Final 2016 Draft WR rankings

As the draft approaches, I will be releasing final prospect rankings for the majority of positions, along with their round grade. To start,  the Wide Receivers will be released.

    1. Laquon Treadwell, WR, Ole Miss: Mid Round 1

    Treadwell has a great balance of height, elite body control, and is elusive after the catch. One of the best parts of Treadwell’s game is his ability to win contested catches.

    1.  Josh Doctson, WR, TCU: Late Round 1

    Standing at 6’2, Doctson also pairs his height with great ball skills. If given time to develop, he could become a dynamic playmaker in the NFL.

    1. Corey Coleman, WR, Baylor: Late Round 1

    With a 4.4 40 yard dash, Coleman eats up any cushion given by the cornerback. Though he lacks ideal size, the Baylor alum will be a dangerous deep threat at the next level.

    1.  Sterling Shepard, WR, Oklahoma: Early Round 2

    Shepard gains immediate separation with his initial quickness, and also had a very low drop rate of 3%. He may be undersized, but he can be a great slot threat in the pros.

    1. Michael Thomas, WR, Ohio State: Mid Round 2

    Thomas has combines his speed and size with soft hands, and should be able to jump into the NFL as a WR2 early in his career.

    1. Will Fuller, WR, Notre Dame: Late Round 2

    After a running a blazing 4.32 40 yard dash at the combine, it was clear to scouts that Fuller could be a deep threat in the NFL. His NFL production will be reliant on whether he can improve his hands, which led him to drop 13.4 % of his catchable targets.

    1. Tyler Boyd, WR, Pittsburgh: Late Round 2

    Boyd is tough over the middle, and is able to bring down 50/50 balls. NFL executives worry that he may have potential off the field issues, as he was arrested from a DUI last year.

    1. Charone Peake, WR, Clemson: Early Round 3

    Peake may very well be the biggest sleeper in this wide receiver class. Peake has an elite balance of height, deep speed, and ball skills. The Clemson product is also physical after the catch, and an eager good run blocker.

    1. Pharoh Cooper, WR, South Carolina: Mid Round 3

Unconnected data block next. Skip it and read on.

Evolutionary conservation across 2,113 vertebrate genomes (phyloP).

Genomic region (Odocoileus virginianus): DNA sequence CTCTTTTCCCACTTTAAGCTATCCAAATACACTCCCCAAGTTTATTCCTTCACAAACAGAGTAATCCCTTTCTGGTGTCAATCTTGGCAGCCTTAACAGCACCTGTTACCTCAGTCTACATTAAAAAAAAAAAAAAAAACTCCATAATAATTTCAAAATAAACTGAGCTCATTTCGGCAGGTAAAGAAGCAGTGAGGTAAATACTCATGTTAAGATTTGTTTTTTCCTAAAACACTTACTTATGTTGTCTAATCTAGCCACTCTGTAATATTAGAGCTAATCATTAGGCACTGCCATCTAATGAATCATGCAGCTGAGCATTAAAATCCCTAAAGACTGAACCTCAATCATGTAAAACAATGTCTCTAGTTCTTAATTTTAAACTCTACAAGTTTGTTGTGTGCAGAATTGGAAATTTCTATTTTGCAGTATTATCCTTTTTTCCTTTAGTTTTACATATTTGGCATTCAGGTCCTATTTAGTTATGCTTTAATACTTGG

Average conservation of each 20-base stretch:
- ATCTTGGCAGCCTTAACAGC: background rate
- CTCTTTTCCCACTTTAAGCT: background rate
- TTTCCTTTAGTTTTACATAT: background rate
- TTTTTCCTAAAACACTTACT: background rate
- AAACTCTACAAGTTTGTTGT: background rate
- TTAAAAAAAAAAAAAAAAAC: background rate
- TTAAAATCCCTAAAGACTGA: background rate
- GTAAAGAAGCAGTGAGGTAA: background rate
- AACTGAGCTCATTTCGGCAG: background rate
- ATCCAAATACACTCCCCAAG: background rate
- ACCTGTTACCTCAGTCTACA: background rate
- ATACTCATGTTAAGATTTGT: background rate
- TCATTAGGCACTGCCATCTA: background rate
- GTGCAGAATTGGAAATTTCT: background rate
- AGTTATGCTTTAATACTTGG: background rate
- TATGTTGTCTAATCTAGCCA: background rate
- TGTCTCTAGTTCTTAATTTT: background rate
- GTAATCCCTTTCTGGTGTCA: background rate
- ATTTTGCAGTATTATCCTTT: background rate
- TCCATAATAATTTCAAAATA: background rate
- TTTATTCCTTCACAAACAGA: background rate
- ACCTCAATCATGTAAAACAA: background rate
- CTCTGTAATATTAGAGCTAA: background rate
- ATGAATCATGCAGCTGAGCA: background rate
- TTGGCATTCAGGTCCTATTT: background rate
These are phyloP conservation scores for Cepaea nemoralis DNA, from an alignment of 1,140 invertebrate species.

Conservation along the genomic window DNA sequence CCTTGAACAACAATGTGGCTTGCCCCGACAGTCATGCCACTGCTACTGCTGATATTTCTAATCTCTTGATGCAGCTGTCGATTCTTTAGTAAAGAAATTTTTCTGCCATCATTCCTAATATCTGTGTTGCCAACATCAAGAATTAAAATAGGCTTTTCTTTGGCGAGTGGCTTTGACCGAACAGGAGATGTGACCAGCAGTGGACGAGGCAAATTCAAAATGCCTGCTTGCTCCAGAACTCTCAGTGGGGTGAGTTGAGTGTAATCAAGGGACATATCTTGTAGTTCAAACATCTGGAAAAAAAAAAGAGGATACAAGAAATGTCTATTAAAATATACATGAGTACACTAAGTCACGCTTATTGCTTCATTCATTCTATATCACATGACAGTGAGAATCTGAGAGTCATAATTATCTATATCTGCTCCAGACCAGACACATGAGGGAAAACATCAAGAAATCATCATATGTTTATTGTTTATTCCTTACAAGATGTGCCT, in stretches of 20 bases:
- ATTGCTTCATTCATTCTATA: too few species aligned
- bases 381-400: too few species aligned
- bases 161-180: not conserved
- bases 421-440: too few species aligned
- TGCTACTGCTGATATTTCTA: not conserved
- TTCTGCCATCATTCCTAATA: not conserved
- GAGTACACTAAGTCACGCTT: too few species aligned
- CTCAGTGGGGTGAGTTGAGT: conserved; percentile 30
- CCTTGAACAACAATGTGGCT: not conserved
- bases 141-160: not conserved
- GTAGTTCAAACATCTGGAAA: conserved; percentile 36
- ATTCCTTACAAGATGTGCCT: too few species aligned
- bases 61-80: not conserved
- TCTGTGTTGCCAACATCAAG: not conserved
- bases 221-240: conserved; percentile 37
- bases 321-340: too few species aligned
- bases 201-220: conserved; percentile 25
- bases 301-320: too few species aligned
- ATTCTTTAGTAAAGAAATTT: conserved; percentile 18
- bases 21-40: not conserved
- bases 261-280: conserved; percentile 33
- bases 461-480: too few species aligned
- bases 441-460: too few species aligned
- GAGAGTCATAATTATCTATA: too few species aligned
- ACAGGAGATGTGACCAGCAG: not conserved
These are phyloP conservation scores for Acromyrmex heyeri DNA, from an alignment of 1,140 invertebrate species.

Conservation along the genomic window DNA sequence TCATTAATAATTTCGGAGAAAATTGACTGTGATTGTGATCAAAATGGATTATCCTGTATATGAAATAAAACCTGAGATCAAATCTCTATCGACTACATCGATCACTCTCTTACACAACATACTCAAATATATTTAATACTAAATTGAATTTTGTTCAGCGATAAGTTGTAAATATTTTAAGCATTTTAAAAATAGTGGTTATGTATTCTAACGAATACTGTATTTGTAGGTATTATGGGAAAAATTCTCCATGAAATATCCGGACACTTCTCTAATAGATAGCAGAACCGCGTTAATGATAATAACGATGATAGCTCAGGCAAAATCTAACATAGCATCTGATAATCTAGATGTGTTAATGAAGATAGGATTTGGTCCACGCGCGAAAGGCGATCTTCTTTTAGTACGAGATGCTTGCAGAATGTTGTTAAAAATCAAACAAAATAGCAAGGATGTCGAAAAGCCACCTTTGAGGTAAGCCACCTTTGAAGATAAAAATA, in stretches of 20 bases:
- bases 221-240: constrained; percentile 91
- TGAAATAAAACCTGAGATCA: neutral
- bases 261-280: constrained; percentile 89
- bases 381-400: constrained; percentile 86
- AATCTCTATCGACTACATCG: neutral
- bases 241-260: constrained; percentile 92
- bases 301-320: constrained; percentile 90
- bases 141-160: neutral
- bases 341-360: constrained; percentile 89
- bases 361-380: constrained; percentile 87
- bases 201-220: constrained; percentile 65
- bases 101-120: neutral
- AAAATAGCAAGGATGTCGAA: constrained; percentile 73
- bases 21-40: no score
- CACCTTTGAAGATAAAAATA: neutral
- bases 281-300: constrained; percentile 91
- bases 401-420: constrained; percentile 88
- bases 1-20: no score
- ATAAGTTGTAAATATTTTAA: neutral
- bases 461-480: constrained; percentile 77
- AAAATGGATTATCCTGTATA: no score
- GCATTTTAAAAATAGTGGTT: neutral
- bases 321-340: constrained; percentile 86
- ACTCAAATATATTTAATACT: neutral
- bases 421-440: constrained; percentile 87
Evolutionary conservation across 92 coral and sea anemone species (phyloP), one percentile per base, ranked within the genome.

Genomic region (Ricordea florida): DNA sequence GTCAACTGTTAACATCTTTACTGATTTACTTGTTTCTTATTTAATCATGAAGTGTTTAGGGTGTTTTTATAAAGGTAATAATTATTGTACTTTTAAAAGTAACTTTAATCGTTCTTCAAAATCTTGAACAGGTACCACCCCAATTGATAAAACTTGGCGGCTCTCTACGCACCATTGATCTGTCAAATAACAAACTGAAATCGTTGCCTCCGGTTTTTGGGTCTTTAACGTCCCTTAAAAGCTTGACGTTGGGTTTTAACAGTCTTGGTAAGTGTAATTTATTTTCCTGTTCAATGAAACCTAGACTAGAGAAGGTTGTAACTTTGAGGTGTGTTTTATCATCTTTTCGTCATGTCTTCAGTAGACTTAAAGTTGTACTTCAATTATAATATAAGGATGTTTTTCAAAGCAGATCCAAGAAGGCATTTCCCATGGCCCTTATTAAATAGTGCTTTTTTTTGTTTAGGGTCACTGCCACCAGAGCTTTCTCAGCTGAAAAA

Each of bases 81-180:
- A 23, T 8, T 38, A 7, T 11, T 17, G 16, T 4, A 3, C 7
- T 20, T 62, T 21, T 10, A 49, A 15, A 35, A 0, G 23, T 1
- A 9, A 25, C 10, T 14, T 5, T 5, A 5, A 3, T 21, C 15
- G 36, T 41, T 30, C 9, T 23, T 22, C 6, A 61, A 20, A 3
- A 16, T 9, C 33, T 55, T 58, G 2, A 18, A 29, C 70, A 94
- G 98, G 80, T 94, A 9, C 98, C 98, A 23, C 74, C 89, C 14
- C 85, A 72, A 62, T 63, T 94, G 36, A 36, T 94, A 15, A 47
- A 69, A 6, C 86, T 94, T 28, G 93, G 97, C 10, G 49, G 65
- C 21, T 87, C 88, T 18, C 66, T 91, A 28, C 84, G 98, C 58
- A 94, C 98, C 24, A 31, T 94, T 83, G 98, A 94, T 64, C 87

Cooper’s production was hampered as a result of poor quarterback play. He does have above average hands, and is a threat after the catch. If he can improve his route running and production against the press, he can be a dynamic threat in the slot.

    1. Braxton Miller, WR, Ohio State: Mid Round 3

    Since recently transitioning from quarterback, Miller has shown his potential at wide receiver over the past year. Though raw, Miller is a threat after the catch, and has an extremely high ceiling in the NFL

    1. Malcolm Mitchell, WR, Georgia: Late Round 3

    Mitchell has impressive hands, and is a consistent deep threat. If not for a torn ACL two years ago, Mitchell could be a second round  prospect

    1. Leonte Carroo, WR, Rutgers: Late Round 3

    Caroo can bring down contested catches, and has improved his release versus press coverage as of late. Though character concerns may turn off NFL suitors, he does have potential to be an immediate contributor in the league.  

    1. Rashard Higgins, WR, Colorado State: Early Round 4

    Higgins has reliable hands, and is a dynamic threat due to his ability to get separation late. His struggles with press coverage are worrisome, but if he can fix that area of his game he can be a playmaker as an outside receiver.

    1.  Jordan Payton, WR, UCLA: Early Round 4

    Payton is well sized, and has the ability to be a vertical threat. He is physical down field, but not great in space.

    1. Kenny Lawler, WR, California: Late Round 4

    Though a touchdown machine at Cal, Lawler’s lean frame will make it harder for him to bring down balls against bigger defenders in the NFL.

 

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